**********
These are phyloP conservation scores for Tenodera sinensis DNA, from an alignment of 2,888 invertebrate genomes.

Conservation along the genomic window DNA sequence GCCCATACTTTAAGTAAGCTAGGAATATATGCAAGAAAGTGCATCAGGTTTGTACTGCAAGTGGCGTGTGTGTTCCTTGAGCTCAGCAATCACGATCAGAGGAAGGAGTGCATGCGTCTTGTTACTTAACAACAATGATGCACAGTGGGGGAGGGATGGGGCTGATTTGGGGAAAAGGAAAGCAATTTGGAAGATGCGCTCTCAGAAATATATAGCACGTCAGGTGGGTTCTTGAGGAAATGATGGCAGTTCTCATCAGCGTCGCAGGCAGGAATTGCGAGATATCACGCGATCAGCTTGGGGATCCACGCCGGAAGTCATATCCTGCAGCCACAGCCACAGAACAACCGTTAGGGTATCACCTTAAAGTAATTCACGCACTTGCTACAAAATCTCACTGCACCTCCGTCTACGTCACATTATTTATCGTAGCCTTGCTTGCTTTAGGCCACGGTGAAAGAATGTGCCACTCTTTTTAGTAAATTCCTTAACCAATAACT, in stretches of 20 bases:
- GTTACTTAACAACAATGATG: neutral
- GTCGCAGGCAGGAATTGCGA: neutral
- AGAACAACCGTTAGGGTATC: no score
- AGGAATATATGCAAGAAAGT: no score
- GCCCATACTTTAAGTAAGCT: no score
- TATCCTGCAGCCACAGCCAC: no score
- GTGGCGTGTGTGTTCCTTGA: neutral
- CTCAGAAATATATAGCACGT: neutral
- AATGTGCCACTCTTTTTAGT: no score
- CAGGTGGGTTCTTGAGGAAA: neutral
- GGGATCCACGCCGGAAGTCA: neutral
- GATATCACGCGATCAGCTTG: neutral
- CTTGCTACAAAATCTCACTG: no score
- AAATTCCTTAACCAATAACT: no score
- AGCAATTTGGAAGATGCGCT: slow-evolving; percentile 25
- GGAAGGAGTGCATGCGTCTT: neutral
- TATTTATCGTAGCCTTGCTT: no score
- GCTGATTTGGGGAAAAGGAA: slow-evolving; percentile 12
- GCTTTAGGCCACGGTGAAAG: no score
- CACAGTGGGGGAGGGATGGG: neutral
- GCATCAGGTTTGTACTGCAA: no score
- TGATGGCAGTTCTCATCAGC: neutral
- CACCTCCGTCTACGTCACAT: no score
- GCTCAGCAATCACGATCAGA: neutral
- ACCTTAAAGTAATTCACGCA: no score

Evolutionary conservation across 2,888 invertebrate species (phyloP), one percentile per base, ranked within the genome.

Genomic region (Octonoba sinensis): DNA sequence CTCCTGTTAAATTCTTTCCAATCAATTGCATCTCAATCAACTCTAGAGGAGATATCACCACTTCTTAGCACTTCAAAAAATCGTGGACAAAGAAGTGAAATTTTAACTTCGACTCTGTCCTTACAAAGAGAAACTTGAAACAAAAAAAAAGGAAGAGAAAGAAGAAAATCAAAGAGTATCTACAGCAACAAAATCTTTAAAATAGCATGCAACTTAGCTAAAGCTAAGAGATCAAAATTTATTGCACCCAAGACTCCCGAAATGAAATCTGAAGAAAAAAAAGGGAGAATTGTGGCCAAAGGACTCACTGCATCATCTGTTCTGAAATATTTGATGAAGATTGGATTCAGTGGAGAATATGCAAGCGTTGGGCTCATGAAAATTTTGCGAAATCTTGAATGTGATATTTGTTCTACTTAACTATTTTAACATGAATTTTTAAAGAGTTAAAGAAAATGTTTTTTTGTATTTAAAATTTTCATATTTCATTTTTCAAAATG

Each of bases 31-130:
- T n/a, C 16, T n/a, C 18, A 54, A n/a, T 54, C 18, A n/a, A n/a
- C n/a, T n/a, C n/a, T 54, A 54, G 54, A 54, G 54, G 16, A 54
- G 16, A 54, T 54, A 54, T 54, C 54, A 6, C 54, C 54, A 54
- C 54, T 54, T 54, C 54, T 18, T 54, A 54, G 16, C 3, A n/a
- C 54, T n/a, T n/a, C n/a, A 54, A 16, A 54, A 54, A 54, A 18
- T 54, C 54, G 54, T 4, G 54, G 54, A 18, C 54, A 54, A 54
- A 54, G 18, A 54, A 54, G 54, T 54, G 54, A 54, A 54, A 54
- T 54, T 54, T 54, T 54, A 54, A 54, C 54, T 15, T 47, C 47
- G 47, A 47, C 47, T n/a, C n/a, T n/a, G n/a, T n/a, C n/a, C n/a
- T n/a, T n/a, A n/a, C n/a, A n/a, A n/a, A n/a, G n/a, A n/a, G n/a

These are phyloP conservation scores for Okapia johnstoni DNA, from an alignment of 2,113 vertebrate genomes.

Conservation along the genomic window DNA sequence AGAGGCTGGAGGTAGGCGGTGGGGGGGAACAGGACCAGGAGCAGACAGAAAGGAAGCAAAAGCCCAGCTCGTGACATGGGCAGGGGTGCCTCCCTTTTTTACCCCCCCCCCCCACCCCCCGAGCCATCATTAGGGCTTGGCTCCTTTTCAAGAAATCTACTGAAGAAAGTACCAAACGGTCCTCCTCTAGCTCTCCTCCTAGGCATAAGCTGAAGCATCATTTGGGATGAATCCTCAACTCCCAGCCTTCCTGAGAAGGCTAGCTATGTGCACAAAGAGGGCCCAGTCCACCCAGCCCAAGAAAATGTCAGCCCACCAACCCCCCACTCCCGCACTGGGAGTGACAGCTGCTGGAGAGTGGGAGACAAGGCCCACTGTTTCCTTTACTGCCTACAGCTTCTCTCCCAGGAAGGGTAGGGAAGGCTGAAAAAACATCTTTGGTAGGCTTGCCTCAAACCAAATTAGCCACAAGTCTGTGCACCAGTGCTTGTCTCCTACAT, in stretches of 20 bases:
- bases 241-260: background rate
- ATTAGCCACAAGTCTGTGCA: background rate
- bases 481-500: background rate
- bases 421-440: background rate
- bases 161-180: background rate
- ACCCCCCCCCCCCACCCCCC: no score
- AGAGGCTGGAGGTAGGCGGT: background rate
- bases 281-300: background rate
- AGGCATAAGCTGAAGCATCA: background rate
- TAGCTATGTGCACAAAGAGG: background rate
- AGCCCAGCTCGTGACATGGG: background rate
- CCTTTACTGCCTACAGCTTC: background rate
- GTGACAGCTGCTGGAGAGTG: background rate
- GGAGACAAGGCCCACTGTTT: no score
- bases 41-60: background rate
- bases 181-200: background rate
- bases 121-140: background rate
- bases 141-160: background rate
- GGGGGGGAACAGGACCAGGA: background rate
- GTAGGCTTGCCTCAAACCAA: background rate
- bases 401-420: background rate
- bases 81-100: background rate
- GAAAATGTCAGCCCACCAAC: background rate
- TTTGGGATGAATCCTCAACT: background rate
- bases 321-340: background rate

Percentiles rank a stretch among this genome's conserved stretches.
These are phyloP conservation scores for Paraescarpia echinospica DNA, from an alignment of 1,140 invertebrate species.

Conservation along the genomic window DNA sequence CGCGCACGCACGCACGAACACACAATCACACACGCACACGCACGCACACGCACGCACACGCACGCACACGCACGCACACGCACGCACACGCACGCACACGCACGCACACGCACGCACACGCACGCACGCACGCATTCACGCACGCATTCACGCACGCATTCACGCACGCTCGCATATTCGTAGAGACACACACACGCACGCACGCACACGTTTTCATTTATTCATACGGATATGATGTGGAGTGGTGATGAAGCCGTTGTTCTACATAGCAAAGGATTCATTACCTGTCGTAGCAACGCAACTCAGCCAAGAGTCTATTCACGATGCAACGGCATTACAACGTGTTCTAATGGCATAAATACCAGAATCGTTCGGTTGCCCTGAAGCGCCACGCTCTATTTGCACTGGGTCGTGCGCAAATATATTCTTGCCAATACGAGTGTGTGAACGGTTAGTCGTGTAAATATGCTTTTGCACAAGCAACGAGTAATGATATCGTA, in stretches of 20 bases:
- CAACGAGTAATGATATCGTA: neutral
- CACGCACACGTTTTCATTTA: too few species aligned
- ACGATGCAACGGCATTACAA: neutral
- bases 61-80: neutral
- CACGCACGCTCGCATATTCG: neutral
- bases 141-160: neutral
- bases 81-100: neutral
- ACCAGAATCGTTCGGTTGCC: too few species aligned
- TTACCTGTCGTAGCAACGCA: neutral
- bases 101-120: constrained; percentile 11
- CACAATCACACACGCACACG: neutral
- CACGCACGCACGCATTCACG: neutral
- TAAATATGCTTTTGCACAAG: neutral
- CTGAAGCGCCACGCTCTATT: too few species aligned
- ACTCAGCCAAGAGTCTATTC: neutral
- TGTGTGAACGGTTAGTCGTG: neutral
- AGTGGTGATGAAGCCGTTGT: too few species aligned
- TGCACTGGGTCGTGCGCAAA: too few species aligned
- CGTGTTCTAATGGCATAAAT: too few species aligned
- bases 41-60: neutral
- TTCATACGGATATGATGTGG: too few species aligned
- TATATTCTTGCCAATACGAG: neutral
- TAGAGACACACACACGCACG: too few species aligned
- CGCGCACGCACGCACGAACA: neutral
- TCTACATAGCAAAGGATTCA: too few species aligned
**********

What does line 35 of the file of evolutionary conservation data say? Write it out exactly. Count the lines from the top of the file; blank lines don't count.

- C 54, T n/a, T n/a, C n/a, A 54, A 16, A 54, A 54, A 54, A 18